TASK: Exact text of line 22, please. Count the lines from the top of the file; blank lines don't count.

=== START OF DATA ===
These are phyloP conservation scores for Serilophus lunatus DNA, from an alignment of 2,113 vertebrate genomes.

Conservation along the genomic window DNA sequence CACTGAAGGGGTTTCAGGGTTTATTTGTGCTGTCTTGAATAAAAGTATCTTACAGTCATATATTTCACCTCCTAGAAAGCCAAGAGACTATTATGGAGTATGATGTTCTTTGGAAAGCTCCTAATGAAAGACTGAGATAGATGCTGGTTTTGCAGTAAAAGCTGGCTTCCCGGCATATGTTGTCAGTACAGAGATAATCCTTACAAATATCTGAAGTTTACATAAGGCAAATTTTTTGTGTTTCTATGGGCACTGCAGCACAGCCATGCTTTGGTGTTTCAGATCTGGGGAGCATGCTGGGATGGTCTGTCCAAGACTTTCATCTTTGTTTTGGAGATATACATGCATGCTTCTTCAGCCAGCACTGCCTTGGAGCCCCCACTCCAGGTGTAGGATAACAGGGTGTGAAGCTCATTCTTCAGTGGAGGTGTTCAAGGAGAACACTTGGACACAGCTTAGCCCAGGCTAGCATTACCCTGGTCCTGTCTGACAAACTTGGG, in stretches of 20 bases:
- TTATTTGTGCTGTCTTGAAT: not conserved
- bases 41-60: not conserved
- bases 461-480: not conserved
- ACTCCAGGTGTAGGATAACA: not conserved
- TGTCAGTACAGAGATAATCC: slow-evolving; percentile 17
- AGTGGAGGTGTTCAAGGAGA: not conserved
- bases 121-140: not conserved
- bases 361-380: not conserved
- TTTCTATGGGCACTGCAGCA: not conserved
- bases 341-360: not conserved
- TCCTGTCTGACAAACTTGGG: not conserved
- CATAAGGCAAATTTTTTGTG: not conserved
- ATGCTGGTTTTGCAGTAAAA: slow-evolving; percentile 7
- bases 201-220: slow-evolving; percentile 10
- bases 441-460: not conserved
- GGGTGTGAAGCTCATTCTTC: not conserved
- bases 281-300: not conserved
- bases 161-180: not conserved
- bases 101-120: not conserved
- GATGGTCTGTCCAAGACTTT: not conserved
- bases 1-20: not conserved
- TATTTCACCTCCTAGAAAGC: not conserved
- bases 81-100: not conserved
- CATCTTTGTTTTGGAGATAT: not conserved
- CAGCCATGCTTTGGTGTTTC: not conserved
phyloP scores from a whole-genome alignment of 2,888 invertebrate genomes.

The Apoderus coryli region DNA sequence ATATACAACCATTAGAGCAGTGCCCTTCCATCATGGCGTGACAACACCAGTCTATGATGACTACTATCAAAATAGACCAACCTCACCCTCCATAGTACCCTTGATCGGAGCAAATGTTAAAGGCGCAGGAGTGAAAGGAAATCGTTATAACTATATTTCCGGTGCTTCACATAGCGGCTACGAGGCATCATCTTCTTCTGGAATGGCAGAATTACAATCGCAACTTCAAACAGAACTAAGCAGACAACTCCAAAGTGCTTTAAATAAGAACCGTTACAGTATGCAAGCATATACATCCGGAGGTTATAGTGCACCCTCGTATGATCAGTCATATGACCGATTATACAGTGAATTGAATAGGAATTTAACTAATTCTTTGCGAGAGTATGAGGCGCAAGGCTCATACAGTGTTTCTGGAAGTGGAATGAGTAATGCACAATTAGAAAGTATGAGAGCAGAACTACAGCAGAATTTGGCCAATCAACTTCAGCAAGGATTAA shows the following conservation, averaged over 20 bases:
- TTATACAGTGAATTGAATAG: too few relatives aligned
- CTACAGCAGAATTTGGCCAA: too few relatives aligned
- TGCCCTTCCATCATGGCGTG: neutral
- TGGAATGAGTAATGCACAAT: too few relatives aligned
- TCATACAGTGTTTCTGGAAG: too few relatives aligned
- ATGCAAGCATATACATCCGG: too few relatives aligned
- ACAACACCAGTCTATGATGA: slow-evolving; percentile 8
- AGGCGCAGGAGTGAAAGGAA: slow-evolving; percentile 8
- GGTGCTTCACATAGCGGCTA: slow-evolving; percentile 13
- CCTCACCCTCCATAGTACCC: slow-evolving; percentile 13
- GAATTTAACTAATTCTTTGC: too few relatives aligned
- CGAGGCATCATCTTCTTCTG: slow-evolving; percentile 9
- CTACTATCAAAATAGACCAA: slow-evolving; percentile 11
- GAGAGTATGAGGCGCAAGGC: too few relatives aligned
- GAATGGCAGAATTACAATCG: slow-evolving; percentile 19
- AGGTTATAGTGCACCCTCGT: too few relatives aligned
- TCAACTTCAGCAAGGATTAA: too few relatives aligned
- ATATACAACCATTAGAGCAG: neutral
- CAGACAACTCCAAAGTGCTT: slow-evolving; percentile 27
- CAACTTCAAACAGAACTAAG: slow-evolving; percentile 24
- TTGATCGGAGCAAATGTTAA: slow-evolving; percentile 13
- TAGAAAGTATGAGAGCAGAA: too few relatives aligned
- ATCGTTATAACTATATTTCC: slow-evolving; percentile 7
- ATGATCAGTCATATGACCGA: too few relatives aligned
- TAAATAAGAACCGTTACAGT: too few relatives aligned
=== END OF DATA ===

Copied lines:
- GATGGTCTGTCCAAGACTTT: not conserved